Stage 4: Monitoring and evaluation

Monitoring and evaluating waste prevention scheme performance is something that all local authorities should be doing as a matter of routine. Not only does it enable assessment of whether schemes are performing as expected, it also helps diagnose problems, design new approaches and ultimately improve efficiency and effectiveness.

What do ‘monitoring’ and ‘evaluation’ mean?

Monitoring’ means regularly measuring what’s going on with your service, your schemes or the effect of your communication activity. 

Evaluating’ means drawing conclusions from the monitoring data on how well the service or schemes are performing or the effect of the communication activity. 

Monitoring and evaluation are therefore two distinct activities with monitoring being impartial and factual while evaluation tends to be subjective and value laden.

Why monitoring and evaluation is important

Provided you carry out the right type of monitoring you can: 

  • measure progress against objectives and targets, so you will know in advance if you are likely to hit or miss them;
  • assess expenditure and control costs;
  • evaluate return on investment (RoI) to justify your existing budgets or persuade budget holders that you need more money to achieve statutory and local targets;
  • identify successful systems as well as problems or performance issues, so that you can target your efforts to those neighbourhoods where improvements will make the most impact;
  • measure customer satisfaction and user attitudes to establish how these are impacting on the performance of your service / scheme;
  • plan service / scheme expansions and design (or redesign) your service / schemes so that they target materials that will make the most impact;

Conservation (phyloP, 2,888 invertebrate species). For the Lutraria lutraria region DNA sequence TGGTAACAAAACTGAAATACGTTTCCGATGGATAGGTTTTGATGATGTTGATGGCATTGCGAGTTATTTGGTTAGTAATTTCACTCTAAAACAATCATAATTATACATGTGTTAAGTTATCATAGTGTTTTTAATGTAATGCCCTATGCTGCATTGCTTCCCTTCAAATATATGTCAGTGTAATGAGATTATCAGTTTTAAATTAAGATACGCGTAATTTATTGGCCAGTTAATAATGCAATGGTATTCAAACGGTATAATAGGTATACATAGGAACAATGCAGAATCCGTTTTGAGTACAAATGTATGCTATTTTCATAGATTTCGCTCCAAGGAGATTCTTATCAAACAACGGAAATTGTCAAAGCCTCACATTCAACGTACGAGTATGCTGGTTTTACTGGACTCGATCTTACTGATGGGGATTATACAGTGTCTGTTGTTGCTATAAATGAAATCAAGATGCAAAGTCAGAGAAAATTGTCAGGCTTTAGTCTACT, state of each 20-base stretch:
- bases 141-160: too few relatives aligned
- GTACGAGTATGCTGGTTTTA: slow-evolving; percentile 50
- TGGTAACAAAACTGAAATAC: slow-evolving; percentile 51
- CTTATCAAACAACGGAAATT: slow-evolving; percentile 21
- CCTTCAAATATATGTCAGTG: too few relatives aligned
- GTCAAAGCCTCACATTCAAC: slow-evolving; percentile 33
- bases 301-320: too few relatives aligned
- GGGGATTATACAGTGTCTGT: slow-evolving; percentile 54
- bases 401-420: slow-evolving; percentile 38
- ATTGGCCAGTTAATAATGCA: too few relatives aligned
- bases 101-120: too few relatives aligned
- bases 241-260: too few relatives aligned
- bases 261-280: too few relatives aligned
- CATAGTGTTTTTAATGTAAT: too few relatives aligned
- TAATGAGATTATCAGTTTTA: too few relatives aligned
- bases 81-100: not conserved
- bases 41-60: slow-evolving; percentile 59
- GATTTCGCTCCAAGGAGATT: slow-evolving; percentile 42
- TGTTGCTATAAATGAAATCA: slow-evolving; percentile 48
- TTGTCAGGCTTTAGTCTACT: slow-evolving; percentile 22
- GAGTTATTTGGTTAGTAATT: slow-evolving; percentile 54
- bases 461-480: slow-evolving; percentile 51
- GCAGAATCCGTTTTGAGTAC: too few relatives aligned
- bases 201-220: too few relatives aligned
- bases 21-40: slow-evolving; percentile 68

• plan targeted communications to improve performance; and
  • address the issues that are really impacting on your service / scheme success and not those that you think are.

Measurement 

Measuring waste prevention is not straightforward - strictly speaking we cannot measure what is not created. There are, however, various ways to assess the impact of waste prevention activities:

  • Measurement of changes in total quantities of collected wastes against established trends.
  • Measurement of changes in waste composition, e.g. changes in the proportion of a specific material following a targeted campaign.
  • Measurement of awareness and declared behaviour, i.e. what people say they know about and do.
  • Measurement of change in the uptake of specific waste preventing alternatives, e.g. hire of equipment, use of real nappies/laundries. More detailed examples of this are given in each activity section.
  • Measurement of the waste quantities being dealt with through specific prevention activities such as unwanted mail reduction and community re-use activities. Information is provided in the likely diversion section.

The monitoring and evaluation approaches section covers these in more detail. Further guidance can also be found in the monitoring and evaluation guidance section.